An Old Idea
There was no single event in the Caribbean to match the Universal Declaration of Human Rights (UDHR), proclaimed by the United Nations General Assembly in 1948.
The Caribbean had nothing to match the US Supreme Court decision Brown v. Board of Education (1954), or the No Child Left Behind Act, passed by the United States Congress in 2001.
Yet, the idea of education as a natural, non-negotiable right of children is rooted in Caribbean history.
That history magnifies how the lives of children in the region improved beside billions of other lives worldwide in the wake of high expectations expressed in the UDHR.
This opening Q&A pinpoints the origin of English-speaking model schools in London and their prototype in Britain's West Indian colonies.
According to the Oxford English Dictionary, it is a school intended to be exemplary in organization, teaching methods, etc.
Joseph Lancaster opened the first model school in the English-speaking world in 1798 at Borough Road, Southwark in London.
Lancaster's initiative became the prototype for curricula, teaching methods and in effect, new provision that revolutionised schooling in Britain and notably, throughout the Americas.
Yes. A model school was a necessary part of the Mico Institution, soon renamed Mico Teachers College, now known as Mico University. Opened in Kingston, Jamaica, in 1836, Mico was among the first schools of its kind in the English-speaking world.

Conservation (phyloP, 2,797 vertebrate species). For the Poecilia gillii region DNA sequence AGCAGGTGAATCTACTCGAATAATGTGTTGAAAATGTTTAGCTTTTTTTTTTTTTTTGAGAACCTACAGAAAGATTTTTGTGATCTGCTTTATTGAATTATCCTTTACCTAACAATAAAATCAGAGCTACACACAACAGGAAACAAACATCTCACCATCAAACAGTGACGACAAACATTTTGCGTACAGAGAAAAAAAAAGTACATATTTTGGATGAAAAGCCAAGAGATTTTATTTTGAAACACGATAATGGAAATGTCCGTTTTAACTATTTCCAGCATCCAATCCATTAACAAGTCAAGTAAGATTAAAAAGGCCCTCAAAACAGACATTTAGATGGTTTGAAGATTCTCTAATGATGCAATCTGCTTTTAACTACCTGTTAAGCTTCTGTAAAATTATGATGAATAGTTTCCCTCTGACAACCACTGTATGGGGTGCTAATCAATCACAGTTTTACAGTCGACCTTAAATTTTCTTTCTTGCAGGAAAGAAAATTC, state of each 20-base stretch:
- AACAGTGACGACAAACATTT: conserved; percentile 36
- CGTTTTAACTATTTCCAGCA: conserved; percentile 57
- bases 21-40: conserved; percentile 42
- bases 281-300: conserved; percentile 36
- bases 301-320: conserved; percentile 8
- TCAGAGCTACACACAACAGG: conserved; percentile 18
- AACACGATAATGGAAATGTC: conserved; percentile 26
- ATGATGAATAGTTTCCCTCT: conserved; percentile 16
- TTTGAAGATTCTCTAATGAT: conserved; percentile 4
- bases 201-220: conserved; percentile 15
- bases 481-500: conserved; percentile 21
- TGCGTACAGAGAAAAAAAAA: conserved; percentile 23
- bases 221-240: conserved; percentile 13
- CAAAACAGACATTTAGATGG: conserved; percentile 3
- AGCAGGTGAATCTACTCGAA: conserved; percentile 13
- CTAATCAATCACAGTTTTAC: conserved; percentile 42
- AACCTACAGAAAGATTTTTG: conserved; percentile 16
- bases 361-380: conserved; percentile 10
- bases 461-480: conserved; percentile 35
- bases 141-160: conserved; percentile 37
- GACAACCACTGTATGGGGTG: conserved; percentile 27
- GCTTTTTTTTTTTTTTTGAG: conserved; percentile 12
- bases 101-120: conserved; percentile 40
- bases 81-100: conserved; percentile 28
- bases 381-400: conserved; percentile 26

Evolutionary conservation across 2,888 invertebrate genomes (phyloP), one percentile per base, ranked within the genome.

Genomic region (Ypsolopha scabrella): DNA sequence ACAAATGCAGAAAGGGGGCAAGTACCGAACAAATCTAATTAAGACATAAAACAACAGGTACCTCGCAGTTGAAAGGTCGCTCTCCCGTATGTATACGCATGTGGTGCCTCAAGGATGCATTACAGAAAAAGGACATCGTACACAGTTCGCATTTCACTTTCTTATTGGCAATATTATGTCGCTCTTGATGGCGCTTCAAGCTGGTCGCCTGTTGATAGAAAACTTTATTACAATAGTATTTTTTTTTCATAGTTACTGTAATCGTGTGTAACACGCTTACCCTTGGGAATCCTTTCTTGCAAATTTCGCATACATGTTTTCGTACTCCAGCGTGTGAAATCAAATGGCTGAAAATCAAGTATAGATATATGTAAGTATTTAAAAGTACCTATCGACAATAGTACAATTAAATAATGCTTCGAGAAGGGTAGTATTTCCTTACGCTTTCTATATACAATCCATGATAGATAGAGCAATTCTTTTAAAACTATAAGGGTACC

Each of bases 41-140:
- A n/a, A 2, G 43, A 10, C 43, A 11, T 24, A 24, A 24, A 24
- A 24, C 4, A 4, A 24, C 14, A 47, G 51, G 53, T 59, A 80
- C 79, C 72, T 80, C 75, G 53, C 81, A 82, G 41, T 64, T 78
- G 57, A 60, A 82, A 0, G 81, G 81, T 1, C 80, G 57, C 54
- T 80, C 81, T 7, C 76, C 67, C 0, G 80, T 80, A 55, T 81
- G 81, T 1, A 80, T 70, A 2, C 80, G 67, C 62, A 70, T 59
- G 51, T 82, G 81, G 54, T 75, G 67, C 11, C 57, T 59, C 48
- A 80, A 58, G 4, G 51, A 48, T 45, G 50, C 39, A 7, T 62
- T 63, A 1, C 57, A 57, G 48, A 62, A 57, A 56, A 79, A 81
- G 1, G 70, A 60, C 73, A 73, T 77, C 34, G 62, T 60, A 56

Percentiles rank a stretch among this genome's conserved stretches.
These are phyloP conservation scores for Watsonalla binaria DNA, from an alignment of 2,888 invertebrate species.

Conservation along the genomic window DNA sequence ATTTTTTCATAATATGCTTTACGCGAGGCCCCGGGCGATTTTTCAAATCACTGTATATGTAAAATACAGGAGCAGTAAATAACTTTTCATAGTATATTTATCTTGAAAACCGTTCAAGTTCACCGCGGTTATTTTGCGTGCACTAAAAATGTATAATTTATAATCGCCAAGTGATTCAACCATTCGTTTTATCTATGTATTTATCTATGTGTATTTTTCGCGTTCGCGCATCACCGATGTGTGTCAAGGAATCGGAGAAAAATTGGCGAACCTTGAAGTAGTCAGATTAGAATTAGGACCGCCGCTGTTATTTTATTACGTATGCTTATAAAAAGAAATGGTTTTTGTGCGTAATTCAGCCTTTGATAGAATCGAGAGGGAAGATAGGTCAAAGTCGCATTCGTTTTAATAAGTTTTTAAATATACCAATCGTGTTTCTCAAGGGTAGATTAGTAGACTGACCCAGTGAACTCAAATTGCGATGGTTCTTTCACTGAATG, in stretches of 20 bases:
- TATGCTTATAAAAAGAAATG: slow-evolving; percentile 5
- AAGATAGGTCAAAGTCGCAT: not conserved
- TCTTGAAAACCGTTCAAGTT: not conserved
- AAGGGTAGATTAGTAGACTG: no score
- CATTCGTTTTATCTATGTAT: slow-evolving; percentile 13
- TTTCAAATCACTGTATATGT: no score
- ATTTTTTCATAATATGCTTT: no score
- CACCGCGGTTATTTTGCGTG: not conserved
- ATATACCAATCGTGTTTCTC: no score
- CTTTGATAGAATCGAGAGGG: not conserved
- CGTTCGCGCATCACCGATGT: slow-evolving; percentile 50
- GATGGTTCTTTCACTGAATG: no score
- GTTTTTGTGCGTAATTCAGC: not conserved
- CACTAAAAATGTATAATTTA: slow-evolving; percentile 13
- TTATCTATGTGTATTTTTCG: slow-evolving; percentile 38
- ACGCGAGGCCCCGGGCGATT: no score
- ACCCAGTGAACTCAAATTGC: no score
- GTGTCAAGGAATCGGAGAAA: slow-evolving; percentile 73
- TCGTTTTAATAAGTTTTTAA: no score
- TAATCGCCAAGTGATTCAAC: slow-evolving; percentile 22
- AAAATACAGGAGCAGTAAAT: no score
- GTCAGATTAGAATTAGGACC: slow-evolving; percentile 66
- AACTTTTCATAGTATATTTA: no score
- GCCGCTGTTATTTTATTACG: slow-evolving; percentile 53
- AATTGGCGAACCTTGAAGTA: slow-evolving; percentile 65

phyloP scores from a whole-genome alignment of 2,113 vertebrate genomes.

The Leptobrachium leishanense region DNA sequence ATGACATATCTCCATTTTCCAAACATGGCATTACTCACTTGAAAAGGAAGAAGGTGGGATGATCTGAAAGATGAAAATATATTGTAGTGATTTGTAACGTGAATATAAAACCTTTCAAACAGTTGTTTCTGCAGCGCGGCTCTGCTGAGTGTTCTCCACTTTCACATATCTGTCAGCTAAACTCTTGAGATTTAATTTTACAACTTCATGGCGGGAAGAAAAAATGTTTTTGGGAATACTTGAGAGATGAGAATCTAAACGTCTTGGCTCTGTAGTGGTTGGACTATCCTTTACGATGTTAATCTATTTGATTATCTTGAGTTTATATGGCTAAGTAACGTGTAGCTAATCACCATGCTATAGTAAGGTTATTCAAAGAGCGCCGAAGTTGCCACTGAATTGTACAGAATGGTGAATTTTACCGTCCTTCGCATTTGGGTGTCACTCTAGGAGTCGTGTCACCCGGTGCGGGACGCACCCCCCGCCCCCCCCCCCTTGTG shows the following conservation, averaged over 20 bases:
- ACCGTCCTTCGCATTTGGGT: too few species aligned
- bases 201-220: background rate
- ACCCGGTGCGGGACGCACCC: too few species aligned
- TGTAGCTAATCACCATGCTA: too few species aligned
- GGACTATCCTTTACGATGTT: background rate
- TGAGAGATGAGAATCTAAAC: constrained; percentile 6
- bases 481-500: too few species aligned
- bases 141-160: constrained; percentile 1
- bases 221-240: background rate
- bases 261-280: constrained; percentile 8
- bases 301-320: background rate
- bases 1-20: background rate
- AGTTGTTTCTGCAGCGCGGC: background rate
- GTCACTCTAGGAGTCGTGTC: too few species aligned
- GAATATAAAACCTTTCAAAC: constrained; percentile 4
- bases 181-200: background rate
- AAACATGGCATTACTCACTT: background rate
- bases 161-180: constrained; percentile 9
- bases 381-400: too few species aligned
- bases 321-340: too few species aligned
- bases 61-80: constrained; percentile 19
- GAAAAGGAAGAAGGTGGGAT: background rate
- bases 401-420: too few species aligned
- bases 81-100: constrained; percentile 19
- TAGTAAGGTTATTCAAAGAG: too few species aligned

Mico was among hundreds of schools opened in the Caribbean in the immediate post-emancipation era.
Other Mico teacher training schools started in Antigua and St Lucia.
The Governor of Trinidad and Tobago created a variant of the Mico model school.
Further development of model schools in the region anticipated efforts to assure universal provision in the age of independence.
British colonial subjects who formed the, first generation of post-independence West Indians became a phenomenon in cricket. Given the immense pride regional cricket teams generated, it is notable that no leader has brought together persons who coached those early players to institutionalise teaching of their skills.
The continuing absence of cricket in schools' curricula reflects the untapped potential of former British West Indian colonies.
At the highest level of the game and of teaching, a self-confessed, failed cricketer, Professor Sir Hilary Beckles is founder and Director of the CLR James Centre for Cricket Research at the Cave Hill Campus of the University of the West Indies. A former member of the West Indies Cricket Board (WICB), Sir Hilary founded and became the inaugural Chairman of the High Performance Cricket Academy of the WICB, the most underdeveloped, indigenous model school.
As the answer immediately above suggests, it will be possible to understand the answer to this question only after thoughtful study of the course of the last four centuries in the Caribbean. Courses at modelschool.live promise to clarify that answer.